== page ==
Clean Water Action hosted about 25 people at a viewing party.
Eric Keller is an campaign organizer for the group. Keller says he likes the fact Obama outlined ways he will bypass congressional gridlock. He gave Obama high marks for re-affirming that the climate change debate is over and calling on reduction in carbon.
Eric Harrington however says he was disappointed. Of particular concern to him was Obama promoting natural gas. Harrington says overall Obama could have done a lot more to get us to the place we need to be going.
Veteran Jordan Paul Redwine missed the beginning of the speech but says he was particularly touched by Cory Remsburg being recognized at the end of the address.
Obama also received applause for comments regarding unemployment insurance, a hike in minimum wage, health care, and supporting veterans.
— Andrew Cluley is the Ann Arbor beat reporter, and anchor for 89.1 WEMU News. Contact him at 734.487.3363 or email him firstname.lastname@example.org.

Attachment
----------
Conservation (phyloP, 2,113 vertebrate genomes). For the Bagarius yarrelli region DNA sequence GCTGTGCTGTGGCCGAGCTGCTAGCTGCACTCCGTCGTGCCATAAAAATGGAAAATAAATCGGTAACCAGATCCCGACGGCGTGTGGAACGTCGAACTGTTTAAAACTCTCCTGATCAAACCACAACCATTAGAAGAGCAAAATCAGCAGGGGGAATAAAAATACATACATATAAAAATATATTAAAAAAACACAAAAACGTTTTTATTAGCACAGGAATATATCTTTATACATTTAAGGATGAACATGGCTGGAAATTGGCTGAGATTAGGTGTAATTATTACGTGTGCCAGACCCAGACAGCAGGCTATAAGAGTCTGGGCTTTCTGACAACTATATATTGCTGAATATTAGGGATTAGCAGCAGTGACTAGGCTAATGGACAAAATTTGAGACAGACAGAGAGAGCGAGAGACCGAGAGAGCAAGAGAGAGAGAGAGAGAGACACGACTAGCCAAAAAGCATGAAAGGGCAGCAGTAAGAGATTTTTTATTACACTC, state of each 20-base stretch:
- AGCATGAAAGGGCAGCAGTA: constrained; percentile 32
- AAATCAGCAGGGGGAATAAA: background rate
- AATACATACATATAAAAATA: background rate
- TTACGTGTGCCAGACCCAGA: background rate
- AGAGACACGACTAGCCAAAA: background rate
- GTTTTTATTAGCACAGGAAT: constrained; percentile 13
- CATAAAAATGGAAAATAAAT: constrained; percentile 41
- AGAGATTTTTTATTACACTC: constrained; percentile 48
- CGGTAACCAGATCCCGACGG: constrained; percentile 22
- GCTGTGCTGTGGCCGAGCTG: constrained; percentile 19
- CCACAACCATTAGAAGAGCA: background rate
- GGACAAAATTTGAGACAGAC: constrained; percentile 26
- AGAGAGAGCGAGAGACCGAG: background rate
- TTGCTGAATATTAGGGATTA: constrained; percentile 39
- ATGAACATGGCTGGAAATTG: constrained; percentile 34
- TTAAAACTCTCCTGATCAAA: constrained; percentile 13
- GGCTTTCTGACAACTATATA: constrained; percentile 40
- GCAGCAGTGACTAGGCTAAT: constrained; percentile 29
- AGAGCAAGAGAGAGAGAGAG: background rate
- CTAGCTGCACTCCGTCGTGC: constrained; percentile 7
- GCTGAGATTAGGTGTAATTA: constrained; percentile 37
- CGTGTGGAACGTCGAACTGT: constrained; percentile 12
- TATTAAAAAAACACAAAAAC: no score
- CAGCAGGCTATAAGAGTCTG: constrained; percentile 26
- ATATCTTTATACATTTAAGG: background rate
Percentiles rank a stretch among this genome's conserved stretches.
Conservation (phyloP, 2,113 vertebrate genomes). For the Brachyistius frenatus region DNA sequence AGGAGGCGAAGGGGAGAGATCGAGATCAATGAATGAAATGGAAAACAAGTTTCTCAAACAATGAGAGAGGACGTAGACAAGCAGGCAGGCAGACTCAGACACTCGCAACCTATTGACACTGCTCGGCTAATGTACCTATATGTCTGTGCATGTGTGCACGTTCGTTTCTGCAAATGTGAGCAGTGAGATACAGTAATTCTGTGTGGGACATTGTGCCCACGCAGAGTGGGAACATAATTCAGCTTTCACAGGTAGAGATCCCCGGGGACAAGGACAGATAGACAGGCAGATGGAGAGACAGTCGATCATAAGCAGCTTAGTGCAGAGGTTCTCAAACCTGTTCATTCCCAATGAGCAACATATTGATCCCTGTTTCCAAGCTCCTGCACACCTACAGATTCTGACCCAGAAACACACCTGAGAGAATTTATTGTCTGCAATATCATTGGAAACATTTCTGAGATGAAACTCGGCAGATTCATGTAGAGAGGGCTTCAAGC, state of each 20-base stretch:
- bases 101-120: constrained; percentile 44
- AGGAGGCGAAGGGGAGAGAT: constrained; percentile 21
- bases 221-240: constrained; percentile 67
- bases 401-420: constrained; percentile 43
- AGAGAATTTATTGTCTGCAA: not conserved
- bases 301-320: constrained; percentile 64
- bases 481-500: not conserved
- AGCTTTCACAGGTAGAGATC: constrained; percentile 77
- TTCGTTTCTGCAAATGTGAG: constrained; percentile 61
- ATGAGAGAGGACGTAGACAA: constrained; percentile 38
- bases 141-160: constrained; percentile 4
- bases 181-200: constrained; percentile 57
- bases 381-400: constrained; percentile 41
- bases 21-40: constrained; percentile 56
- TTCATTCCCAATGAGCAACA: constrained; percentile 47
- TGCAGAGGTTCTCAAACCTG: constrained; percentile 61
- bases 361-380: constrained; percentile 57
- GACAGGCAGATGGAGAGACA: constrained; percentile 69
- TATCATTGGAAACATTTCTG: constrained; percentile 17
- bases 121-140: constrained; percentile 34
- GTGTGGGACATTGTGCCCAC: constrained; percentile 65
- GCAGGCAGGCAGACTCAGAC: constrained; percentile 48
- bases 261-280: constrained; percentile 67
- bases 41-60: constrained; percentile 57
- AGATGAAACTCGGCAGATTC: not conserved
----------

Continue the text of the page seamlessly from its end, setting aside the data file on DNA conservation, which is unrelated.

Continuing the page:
The University of Michigan Tuesday canceled classes for the first time in 36 years. School officials based the decision on the extremely low temperatures forecast, and the danger they pose to students traveling across campus to attend classes. University of Michigan spokesperson Rick Fitzgerald says other parts of the university, such as the Health System, remained open. The cancelation of classes was a departure from Michigans's controversial decision earlier this month to remain open during a similar cold spell.
Ann Arbor City Council soon may be once more looking at revisions to the city's crosswalk ordinance.
Council member Stephen Kunselman says another proposed amendment is likely. He adds that the new proposal will be based on language used by Mayor John Hieftje in his veto of the amendment council passed late last year. Kunselman says the mayor mentioning motorists need to stop if they can do so safely is a change.
Hiefjte says the comment about motorists stopping if they can safely do so is nothing new. He says pedestrians remain safer if they don't have to step into the road to get motorists to stop.
The city also has a new task force looking at a wide variety of pedestrian safety issues including the crosswalk ordinance.